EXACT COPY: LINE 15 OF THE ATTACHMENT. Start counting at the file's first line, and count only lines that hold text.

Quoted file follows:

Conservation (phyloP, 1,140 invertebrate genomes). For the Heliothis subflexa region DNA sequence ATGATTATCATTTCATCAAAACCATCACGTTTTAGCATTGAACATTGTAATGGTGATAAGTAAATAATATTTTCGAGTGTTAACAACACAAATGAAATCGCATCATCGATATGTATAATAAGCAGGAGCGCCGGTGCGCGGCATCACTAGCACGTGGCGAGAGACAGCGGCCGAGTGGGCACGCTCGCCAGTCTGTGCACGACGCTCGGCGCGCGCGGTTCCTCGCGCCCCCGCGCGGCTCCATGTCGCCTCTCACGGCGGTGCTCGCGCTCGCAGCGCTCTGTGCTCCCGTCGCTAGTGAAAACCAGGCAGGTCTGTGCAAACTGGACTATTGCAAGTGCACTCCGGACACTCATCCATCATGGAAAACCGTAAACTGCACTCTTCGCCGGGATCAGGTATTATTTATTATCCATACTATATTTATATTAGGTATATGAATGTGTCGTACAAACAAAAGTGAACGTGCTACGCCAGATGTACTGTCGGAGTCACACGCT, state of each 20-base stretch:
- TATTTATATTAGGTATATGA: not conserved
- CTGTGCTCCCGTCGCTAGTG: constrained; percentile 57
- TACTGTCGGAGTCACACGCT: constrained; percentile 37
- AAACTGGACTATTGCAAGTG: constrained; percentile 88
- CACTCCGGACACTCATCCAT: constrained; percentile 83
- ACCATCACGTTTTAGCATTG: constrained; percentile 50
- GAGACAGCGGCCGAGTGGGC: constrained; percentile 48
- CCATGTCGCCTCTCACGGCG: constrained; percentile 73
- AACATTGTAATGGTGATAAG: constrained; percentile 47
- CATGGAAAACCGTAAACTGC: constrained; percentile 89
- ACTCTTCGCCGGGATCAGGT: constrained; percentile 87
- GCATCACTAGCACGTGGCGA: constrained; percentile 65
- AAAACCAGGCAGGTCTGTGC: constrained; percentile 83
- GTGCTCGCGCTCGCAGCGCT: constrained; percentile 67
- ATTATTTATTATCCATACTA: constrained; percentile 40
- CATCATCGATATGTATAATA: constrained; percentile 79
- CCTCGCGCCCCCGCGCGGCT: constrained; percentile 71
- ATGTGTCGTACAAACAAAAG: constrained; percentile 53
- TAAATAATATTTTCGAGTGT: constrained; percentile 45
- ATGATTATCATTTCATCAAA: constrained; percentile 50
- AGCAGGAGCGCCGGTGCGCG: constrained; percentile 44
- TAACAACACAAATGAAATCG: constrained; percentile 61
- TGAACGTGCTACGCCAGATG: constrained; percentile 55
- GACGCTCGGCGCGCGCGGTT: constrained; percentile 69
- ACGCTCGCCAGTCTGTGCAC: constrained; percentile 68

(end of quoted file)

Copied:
- GTGCTCGCGCTCGCAGCGCT: constrained; percentile 67